Let’s imagine that one day you go up to a vending machine, with the intention of buying a Mars chocolate bar. You put your money in, press the right buttons and expect to get one bar of chocolate out.
If the machine delivers exactly what you expect, i.e. a bar drops down into the collection tray, then there’s nothing very interesting that can be said about this exchange between you and the world.
Like so many press releases where essentially there’s no story, it’s the total lack of deviation from anyone’s expectation that tells you there’s nothing to talk or write about. No matter how many lunches you buy your journalist. “Man buys chocolate from vending machine- read all about it?” Don’t think so.
But it’s only when the machine doesn’t react according to your expectations, that there comes the beginnings of a story-line and communication.
Write down how the machine could behave in ways you’re not expecting, and what would be the communication and storyline consequences of this?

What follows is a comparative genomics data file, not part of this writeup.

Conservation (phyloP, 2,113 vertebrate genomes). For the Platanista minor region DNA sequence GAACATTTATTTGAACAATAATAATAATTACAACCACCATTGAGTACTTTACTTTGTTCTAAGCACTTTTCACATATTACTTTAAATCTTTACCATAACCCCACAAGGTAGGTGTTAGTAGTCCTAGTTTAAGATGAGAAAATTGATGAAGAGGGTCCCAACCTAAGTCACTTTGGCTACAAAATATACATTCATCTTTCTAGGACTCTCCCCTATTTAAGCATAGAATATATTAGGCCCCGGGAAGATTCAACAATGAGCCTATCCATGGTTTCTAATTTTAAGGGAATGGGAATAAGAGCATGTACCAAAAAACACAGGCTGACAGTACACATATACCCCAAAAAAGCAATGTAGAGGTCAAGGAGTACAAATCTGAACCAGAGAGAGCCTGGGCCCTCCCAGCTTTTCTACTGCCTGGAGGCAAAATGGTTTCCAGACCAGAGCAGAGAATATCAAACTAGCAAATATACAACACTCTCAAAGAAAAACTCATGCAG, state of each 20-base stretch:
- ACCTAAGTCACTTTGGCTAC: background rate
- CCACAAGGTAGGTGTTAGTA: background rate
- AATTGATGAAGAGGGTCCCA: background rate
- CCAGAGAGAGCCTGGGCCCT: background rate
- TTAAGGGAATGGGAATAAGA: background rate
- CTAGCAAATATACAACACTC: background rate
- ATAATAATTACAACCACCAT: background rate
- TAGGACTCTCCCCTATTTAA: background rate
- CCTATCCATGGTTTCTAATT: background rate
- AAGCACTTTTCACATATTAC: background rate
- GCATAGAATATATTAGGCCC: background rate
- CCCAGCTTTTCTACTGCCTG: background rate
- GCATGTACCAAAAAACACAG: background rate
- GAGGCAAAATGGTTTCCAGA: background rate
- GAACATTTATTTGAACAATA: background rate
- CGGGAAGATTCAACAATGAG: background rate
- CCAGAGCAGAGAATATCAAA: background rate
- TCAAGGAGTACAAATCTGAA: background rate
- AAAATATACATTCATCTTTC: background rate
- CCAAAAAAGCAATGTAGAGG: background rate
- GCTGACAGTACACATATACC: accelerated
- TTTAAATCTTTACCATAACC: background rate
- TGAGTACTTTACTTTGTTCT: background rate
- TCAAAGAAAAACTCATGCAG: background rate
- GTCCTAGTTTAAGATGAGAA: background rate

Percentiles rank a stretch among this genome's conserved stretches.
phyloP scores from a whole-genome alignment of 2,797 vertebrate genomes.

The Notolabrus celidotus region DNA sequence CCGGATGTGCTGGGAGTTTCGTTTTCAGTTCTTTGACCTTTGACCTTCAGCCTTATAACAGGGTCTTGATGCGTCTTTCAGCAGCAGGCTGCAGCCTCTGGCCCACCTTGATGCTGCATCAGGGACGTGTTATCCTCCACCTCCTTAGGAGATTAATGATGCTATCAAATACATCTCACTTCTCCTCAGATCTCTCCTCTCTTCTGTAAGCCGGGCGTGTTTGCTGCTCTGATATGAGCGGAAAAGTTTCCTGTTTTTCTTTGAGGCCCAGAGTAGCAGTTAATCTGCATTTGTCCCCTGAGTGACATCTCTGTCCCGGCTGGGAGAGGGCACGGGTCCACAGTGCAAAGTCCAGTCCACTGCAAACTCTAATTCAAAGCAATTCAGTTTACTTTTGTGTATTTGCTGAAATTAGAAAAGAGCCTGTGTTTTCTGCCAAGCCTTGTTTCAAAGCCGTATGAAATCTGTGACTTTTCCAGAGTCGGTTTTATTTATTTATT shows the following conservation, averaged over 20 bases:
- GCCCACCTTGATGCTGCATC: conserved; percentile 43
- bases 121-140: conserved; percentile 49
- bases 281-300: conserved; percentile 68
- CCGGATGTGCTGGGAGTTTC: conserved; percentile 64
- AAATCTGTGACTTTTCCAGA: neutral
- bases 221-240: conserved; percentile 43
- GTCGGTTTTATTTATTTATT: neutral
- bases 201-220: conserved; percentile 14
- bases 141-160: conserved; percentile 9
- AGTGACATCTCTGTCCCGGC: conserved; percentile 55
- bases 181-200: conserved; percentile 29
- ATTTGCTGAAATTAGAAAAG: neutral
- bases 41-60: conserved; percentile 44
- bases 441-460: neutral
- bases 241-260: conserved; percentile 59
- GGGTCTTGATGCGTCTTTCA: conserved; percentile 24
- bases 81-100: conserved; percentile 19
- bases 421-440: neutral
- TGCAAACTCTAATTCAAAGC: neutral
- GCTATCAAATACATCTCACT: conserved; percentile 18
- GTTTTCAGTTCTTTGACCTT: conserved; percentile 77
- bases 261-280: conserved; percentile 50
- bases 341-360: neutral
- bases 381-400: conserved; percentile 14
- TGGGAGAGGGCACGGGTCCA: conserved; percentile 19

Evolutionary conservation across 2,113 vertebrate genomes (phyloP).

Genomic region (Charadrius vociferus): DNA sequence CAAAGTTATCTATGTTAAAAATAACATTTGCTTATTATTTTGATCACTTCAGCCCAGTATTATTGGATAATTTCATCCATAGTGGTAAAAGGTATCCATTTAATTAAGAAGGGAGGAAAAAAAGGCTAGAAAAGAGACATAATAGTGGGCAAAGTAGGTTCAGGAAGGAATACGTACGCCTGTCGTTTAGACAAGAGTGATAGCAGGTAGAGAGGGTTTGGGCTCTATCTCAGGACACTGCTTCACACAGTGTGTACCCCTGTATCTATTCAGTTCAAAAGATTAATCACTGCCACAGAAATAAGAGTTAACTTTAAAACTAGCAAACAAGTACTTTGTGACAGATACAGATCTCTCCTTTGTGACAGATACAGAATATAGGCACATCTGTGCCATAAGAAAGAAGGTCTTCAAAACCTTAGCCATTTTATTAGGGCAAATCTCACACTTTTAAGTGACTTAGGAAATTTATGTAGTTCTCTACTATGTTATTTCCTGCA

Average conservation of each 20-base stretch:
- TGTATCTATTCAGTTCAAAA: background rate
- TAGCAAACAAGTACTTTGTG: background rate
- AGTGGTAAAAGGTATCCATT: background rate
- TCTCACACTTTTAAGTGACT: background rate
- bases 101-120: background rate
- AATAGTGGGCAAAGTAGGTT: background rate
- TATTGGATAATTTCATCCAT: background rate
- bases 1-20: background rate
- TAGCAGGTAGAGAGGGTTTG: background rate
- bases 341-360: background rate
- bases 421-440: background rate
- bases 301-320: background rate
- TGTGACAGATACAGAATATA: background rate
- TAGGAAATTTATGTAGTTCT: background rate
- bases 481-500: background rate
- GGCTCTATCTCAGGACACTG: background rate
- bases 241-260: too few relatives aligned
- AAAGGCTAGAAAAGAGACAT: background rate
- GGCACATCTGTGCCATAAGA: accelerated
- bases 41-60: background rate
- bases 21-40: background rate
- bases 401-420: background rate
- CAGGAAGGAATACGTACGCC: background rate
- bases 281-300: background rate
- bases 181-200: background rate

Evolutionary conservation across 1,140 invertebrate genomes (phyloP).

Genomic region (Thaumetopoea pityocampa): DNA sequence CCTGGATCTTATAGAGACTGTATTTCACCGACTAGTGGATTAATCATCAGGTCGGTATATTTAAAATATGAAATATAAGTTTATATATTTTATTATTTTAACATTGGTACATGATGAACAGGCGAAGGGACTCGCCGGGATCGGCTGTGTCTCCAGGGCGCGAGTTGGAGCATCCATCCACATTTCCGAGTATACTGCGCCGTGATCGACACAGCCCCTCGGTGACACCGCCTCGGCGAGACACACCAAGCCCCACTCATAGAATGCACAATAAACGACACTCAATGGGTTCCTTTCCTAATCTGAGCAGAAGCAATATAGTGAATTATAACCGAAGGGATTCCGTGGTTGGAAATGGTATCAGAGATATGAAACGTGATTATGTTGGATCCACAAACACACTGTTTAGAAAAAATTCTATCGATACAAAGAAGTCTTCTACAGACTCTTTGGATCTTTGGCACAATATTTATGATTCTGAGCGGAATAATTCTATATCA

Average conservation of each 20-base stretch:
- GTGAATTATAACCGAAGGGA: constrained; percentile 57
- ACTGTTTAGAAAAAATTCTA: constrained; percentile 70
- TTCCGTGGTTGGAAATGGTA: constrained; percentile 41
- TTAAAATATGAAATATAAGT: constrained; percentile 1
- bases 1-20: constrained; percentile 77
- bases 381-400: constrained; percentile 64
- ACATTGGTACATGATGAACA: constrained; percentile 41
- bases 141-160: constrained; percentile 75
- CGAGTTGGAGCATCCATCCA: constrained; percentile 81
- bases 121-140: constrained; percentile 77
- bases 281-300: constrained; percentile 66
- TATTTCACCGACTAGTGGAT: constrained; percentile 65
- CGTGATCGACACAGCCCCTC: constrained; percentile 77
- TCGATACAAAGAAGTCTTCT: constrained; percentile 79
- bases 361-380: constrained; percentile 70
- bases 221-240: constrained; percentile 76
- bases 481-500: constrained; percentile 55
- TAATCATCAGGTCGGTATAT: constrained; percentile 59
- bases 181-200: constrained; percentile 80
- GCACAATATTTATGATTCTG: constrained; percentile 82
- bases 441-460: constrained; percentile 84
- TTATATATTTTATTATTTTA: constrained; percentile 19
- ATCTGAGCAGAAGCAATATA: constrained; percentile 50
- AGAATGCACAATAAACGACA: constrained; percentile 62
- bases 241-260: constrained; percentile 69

If, for example a packet of class A drugs plops onto the collection tray, what happens next? What would you do? Who would you tell?
What becomes clear is that as the machine, or the world departs from your expectation, you have to communicate this to someone. In the process your behaviour is changed. Instead of going on to do whatever you were going to do after eating your snack, you now have something else to do. Maybe become embroiled in an international espionage story.
Change in expectation, change in behaviour, story, communication are all related.